Oil tankers from around the world, including several chartered by U.S.-based companies, are continuing to transport millions of barrels of oil out of Russian ports, a top adviser to Ukraine’s president said, as he made a plea to the White House to restrict all trade in Russian oil by American companies.
In an interview from Kyiv overnight on Tuesday, Oleg Ustenko, an economic adviser to President Volodymyr Zelensky, also urged the chief executives of Western oil and gas companies to pledge to not handle oil from Russia, and to hire independent accounting firms to verify that no Russian oil is being loaded onto their ships.
“We’re talking about supplying Russia with bloody money that they’re using to feed a military machine that is killing my people,” Mr. Ustenko said. “We need a full embargo, a full boycott. All Russian ports must be closed.”
Complicating the picture is the fact that one of Russia’s major oil terminals, the port of Novorossiysk, on the Black Sea, is a hub for a pipeline that carries oil from neighboring Kazakhstan that is blended with Russian oil, according to the pipeline’s operators. Experts say that can make it difficult to pinpoint the oil’s origin.
The continued oil trade out of places like Novorossiysk — much of it with Europe, which is heavily reliant on oil and gas imports from Russia — highlights the loopholes that allow Russian producers to continue to export their oil, Mr. Ustenko said, and even profit from high global oil prices, which rose sharply after Russian’s invasion of Ukraine.
Mr. Ustenko said American companies were abetting that trade. He cited as an example a tanker chartered by Chevron, the U.S. oil giant, which left Novorossiysk on Friday carrying nearly 100,000 tons of crude and is currently en route to the Netherlands. According to independent shipment data, the tanker, the Mediterranean Voyager, is carrying a crude oil blend.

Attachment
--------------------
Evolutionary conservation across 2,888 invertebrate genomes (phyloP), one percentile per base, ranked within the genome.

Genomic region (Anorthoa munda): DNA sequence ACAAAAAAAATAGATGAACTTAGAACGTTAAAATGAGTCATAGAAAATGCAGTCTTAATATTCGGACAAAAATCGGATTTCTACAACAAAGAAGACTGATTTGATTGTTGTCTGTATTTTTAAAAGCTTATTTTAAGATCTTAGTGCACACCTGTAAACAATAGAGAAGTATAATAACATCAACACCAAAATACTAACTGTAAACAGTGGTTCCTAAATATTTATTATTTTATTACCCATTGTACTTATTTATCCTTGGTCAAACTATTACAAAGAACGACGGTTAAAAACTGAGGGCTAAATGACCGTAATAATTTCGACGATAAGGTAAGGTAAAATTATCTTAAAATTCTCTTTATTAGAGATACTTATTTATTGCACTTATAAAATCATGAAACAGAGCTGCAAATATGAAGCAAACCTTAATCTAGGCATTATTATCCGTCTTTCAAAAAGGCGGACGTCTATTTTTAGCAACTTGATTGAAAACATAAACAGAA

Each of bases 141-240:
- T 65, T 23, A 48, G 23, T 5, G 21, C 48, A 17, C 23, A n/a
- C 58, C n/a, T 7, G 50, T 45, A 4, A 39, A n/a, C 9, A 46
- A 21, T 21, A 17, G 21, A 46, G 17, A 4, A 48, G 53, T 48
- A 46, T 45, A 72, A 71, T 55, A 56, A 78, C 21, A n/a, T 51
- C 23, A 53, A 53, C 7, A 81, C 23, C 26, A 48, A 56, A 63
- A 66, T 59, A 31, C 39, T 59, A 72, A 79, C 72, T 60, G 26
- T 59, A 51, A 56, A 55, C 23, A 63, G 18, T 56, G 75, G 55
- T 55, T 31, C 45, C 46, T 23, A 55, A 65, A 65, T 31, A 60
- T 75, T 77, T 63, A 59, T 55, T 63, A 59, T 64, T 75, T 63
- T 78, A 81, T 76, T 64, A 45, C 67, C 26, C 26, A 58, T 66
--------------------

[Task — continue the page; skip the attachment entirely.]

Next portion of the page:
Separate data gathered by Ukraine on ships contracted to load oil at Russian ports in the next two weeks included at least five other Chevron-chartered tankers.
In a statement, Chevron said the oil aboard the ship originated in Kazakhstan and that the company’s “efforts are carried out in compliance with U.S. law.” The company added that “access to Kazakh energy supplies remains very important for consumers around the world.” Chevron also said it did not have exploration or production operations in Russia.
President Biden banned new U.S. imports of Russian oil, gas and coal in response to Russia’s invasion of Ukraine. But those rules don’t prohibit the shipping of oil, Russian or otherwise, from Russian ports to destinations in other nations. Still, Mr. Ustenko said the trade violated the spirit of the embargo and he urged the White House to ban American companies from handling Russian oil and gas exports, regardless of destination.
Biden administration officials have stressed that Washington’s restrictions go much further than those of other nations, including major U.S. allies in Europe, which have yet to cease energy imports. Europe is particularly reliant on Russian gas, and could face debilitating energy shortages if it cut off all supply. Much of the world has also placed severe financial restrictions on Moscow.
A spokeswoman for the National Security Council said the United States was able to put in place its fossil-fuel embargo, in addition to an array of other restrictions on Russian business activity, “because of our strong domestic energy infrastructure” and that it would deprive Russian President Vladimir V. Putin of the resources he needed to wage war in Ukraine. But Washington also recognizes “that not all of our allies and partners are currently in a position to join us,” she said.